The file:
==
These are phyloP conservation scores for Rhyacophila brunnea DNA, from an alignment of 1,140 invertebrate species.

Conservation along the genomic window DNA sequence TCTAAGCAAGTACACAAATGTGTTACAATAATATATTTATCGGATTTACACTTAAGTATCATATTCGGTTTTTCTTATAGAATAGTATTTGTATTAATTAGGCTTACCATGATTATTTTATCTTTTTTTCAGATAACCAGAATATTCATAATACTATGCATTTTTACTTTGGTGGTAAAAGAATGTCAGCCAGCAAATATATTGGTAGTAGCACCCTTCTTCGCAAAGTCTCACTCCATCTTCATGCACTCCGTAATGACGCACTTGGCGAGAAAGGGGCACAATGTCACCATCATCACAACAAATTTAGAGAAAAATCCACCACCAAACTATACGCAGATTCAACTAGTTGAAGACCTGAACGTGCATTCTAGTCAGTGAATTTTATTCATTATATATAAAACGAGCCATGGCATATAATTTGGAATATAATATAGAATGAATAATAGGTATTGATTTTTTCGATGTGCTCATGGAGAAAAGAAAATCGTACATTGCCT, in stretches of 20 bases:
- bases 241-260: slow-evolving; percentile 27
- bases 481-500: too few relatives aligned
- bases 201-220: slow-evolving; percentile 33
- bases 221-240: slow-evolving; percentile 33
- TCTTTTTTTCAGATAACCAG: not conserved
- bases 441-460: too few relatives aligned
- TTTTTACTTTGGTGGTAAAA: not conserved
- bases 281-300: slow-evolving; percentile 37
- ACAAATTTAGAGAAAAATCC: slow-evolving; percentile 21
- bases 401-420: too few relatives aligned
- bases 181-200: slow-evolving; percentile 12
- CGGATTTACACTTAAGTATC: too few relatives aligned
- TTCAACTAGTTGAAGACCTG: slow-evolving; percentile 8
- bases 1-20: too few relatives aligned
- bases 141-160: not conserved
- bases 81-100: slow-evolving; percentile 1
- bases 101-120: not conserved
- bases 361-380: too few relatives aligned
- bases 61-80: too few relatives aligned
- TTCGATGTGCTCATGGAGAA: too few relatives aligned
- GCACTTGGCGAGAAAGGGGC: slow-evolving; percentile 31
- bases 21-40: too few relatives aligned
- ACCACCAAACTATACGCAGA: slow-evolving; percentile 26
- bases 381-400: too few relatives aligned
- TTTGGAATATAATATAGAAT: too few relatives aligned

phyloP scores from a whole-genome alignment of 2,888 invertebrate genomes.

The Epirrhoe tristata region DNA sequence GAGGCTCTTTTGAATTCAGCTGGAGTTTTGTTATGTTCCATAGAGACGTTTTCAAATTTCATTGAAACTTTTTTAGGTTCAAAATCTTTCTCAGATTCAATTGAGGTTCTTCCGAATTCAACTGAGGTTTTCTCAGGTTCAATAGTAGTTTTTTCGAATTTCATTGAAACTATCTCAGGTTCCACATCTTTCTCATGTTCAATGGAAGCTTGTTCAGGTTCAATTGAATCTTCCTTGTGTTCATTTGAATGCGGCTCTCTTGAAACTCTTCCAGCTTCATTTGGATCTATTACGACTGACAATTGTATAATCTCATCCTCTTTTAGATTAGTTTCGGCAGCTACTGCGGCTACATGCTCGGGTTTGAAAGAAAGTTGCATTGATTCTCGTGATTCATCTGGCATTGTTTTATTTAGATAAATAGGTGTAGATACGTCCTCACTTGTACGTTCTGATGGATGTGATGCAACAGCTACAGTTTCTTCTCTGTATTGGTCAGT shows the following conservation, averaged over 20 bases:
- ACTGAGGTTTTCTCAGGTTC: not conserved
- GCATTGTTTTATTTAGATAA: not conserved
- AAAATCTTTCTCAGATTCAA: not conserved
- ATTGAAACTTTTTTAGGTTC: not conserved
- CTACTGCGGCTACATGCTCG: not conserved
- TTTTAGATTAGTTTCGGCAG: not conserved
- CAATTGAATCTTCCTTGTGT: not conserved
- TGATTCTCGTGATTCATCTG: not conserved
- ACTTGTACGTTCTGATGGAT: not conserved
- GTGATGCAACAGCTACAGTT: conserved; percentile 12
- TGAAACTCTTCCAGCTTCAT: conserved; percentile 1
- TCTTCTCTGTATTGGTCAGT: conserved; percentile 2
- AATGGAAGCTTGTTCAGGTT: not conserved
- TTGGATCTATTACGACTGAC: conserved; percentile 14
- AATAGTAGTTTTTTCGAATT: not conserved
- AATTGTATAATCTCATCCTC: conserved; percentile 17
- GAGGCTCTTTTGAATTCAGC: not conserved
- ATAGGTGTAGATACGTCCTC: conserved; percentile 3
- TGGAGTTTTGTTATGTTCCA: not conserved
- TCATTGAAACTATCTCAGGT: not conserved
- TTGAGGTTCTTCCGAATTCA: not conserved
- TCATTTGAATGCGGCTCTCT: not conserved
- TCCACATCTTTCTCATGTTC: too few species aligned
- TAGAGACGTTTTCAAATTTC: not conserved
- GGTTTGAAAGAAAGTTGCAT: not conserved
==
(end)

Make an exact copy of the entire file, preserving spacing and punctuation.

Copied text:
These are phyloP conservation scores for Rhyacophila brunnea DNA, from an alignment of 1,140 invertebrate species.

Conservation along the genomic window DNA sequence TCTAAGCAAGTACACAAATGTGTTACAATAATATATTTATCGGATTTACACTTAAGTATCATATTCGGTTTTTCTTATAGAATAGTATTTGTATTAATTAGGCTTACCATGATTATTTTATCTTTTTTTCAGATAACCAGAATATTCATAATACTATGCATTTTTACTTTGGTGGTAAAAGAATGTCAGCCAGCAAATATATTGGTAGTAGCACCCTTCTTCGCAAAGTCTCACTCCATCTTCATGCACTCCGTAATGACGCACTTGGCGAGAAAGGGGCACAATGTCACCATCATCACAACAAATTTAGAGAAAAATCCACCACCAAACTATACGCAGATTCAACTAGTTGAAGACCTGAACGTGCATTCTAGTCAGTGAATTTTATTCATTATATATAAAACGAGCCATGGCATATAATTTGGAATATAATATAGAATGAATAATAGGTATTGATTTTTTCGATGTGCTCATGGAGAAAAGAAAATCGTACATTGCCT, in stretches of 20 bases:
- bases 241-260: slow-evolving; percentile 27
- bases 481-500: too few relatives aligned
- bases 201-220: slow-evolving; percentile 33
- bases 221-240: slow-evolving; percentile 33
- TCTTTTTTTCAGATAACCAG: not conserved
- bases 441-460: too few relatives aligned
- TTTTTACTTTGGTGGTAAAA: not conserved
- bases 281-300: slow-evolving; percentile 37
- ACAAATTTAGAGAAAAATCC: slow-evolving; percentile 21
- bases 401-420: too few relatives aligned
- bases 181-200: slow-evolving; percentile 12
- CGGATTTACACTTAAGTATC: too few relatives aligned
- TTCAACTAGTTGAAGACCTG: slow-evolving; percentile 8
- bases 1-20: too few relatives aligned
- bases 141-160: not conserved
- bases 81-100: slow-evolving; percentile 1
- bases 101-120: not conserved
- bases 361-380: too few relatives aligned
- bases 61-80: too few relatives aligned
- TTCGATGTGCTCATGGAGAA: too few relatives aligned
- GCACTTGGCGAGAAAGGGGC: slow-evolving; percentile 31
- bases 21-40: too few relatives aligned
- ACCACCAAACTATACGCAGA: slow-evolving; percentile 26
- bases 381-400: too few relatives aligned
- TTTGGAATATAATATAGAAT: too few relatives aligned

phyloP scores from a whole-genome alignment of 2,888 invertebrate genomes.

The Epirrhoe tristata region DNA sequence GAGGCTCTTTTGAATTCAGCTGGAGTTTTGTTATGTTCCATAGAGACGTTTTCAAATTTCATTGAAACTTTTTTAGGTTCAAAATCTTTCTCAGATTCAATTGAGGTTCTTCCGAATTCAACTGAGGTTTTCTCAGGTTCAATAGTAGTTTTTTCGAATTTCATTGAAACTATCTCAGGTTCCACATCTTTCTCATGTTCAATGGAAGCTTGTTCAGGTTCAATTGAATCTTCCTTGTGTTCATTTGAATGCGGCTCTCTTGAAACTCTTCCAGCTTCATTTGGATCTATTACGACTGACAATTGTATAATCTCATCCTCTTTTAGATTAGTTTCGGCAGCTACTGCGGCTACATGCTCGGGTTTGAAAGAAAGTTGCATTGATTCTCGTGATTCATCTGGCATTGTTTTATTTAGATAAATAGGTGTAGATACGTCCTCACTTGTACGTTCTGATGGATGTGATGCAACAGCTACAGTTTCTTCTCTGTATTGGTCAGT shows the following conservation, averaged over 20 bases:
- ACTGAGGTTTTCTCAGGTTC: not conserved
- GCATTGTTTTATTTAGATAA: not conserved
- AAAATCTTTCTCAGATTCAA: not conserved
- ATTGAAACTTTTTTAGGTTC: not conserved
- CTACTGCGGCTACATGCTCG: not conserved
- TTTTAGATTAGTTTCGGCAG: not conserved
- CAATTGAATCTTCCTTGTGT: not conserved
- TGATTCTCGTGATTCATCTG: not conserved
- ACTTGTACGTTCTGATGGAT: not conserved
- GTGATGCAACAGCTACAGTT: conserved; percentile 12
- TGAAACTCTTCCAGCTTCAT: conserved; percentile 1
- TCTTCTCTGTATTGGTCAGT: conserved; percentile 2
- AATGGAAGCTTGTTCAGGTT: not conserved
- TTGGATCTATTACGACTGAC: conserved; percentile 14
- AATAGTAGTTTTTTCGAATT: not conserved
- AATTGTATAATCTCATCCTC: conserved; percentile 17
- GAGGCTCTTTTGAATTCAGC: not conserved
- ATAGGTGTAGATACGTCCTC: conserved; percentile 3
- TGGAGTTTTGTTATGTTCCA: not conserved
- TCATTGAAACTATCTCAGGT: not conserved
- TTGAGGTTCTTCCGAATTCA: not conserved
- TCATTTGAATGCGGCTCTCT: not conserved
- TCCACATCTTTCTCATGTTC: too few species aligned
- TAGAGACGTTTTCAAATTTC: not conserved
- GGTTTGAAAGAAAGTTGCAT: not conserved